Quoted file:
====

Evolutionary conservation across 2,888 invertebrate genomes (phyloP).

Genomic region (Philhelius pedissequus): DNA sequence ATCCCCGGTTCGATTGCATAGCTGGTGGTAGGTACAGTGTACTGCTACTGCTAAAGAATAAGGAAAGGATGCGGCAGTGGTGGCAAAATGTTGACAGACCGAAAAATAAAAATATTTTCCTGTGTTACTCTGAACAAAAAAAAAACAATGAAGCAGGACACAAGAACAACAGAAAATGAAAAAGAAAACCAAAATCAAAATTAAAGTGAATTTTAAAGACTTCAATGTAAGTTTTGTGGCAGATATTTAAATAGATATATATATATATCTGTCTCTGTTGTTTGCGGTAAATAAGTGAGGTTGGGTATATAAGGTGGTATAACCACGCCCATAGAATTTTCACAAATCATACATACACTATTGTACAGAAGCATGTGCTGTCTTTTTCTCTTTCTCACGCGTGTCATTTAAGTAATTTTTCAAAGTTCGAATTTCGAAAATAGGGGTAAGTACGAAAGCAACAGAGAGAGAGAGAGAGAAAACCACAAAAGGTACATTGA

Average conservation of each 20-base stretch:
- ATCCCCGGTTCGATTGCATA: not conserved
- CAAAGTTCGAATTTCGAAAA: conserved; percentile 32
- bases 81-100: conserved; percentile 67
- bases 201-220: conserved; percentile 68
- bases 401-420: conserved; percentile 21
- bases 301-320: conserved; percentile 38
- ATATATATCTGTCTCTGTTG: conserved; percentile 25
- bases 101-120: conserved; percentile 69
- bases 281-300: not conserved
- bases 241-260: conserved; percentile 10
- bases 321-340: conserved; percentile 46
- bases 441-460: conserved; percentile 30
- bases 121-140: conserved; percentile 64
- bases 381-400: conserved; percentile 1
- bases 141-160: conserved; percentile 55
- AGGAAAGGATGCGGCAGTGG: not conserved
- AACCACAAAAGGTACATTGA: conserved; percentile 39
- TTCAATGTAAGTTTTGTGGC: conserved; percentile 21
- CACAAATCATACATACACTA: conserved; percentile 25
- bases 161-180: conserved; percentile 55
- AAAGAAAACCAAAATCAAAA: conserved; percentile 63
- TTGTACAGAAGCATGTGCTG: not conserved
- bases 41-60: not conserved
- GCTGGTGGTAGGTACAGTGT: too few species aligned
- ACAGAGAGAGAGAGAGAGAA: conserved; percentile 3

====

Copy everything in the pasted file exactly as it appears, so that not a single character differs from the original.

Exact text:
Evolutionary conservation across 2,888 invertebrate genomes (phyloP).

Genomic region (Philhelius pedissequus): DNA sequence ATCCCCGGTTCGATTGCATAGCTGGTGGTAGGTACAGTGTACTGCTACTGCTAAAGAATAAGGAAAGGATGCGGCAGTGGTGGCAAAATGTTGACAGACCGAAAAATAAAAATATTTTCCTGTGTTACTCTGAACAAAAAAAAAACAATGAAGCAGGACACAAGAACAACAGAAAATGAAAAAGAAAACCAAAATCAAAATTAAAGTGAATTTTAAAGACTTCAATGTAAGTTTTGTGGCAGATATTTAAATAGATATATATATATATCTGTCTCTGTTGTTTGCGGTAAATAAGTGAGGTTGGGTATATAAGGTGGTATAACCACGCCCATAGAATTTTCACAAATCATACATACACTATTGTACAGAAGCATGTGCTGTCTTTTTCTCTTTCTCACGCGTGTCATTTAAGTAATTTTTCAAAGTTCGAATTTCGAAAATAGGGGTAAGTACGAAAGCAACAGAGAGAGAGAGAGAGAAAACCACAAAAGGTACATTGA

Average conservation of each 20-base stretch:
- ATCCCCGGTTCGATTGCATA: not conserved
- CAAAGTTCGAATTTCGAAAA: conserved; percentile 32
- bases 81-100: conserved; percentile 67
- bases 201-220: conserved; percentile 68
- bases 401-420: conserved; percentile 21
- bases 301-320: conserved; percentile 38
- ATATATATCTGTCTCTGTTG: conserved; percentile 25
- bases 101-120: conserved; percentile 69
- bases 281-300: not conserved
- bases 241-260: conserved; percentile 10
- bases 321-340: conserved; percentile 46
- bases 441-460: conserved; percentile 30
- bases 121-140: conserved; percentile 64
- bases 381-400: conserved; percentile 1
- bases 141-160: conserved; percentile 55
- AGGAAAGGATGCGGCAGTGG: not conserved
- AACCACAAAAGGTACATTGA: conserved; percentile 39
- TTCAATGTAAGTTTTGTGGC: conserved; percentile 21
- CACAAATCATACATACACTA: conserved; percentile 25
- bases 161-180: conserved; percentile 55
- AAAGAAAACCAAAATCAAAA: conserved; percentile 63
- TTGTACAGAAGCATGTGCTG: not conserved
- bases 41-60: not conserved
- GCTGGTGGTAGGTACAGTGT: too few species aligned
- ACAGAGAGAGAGAGAGAGAA: conserved; percentile 3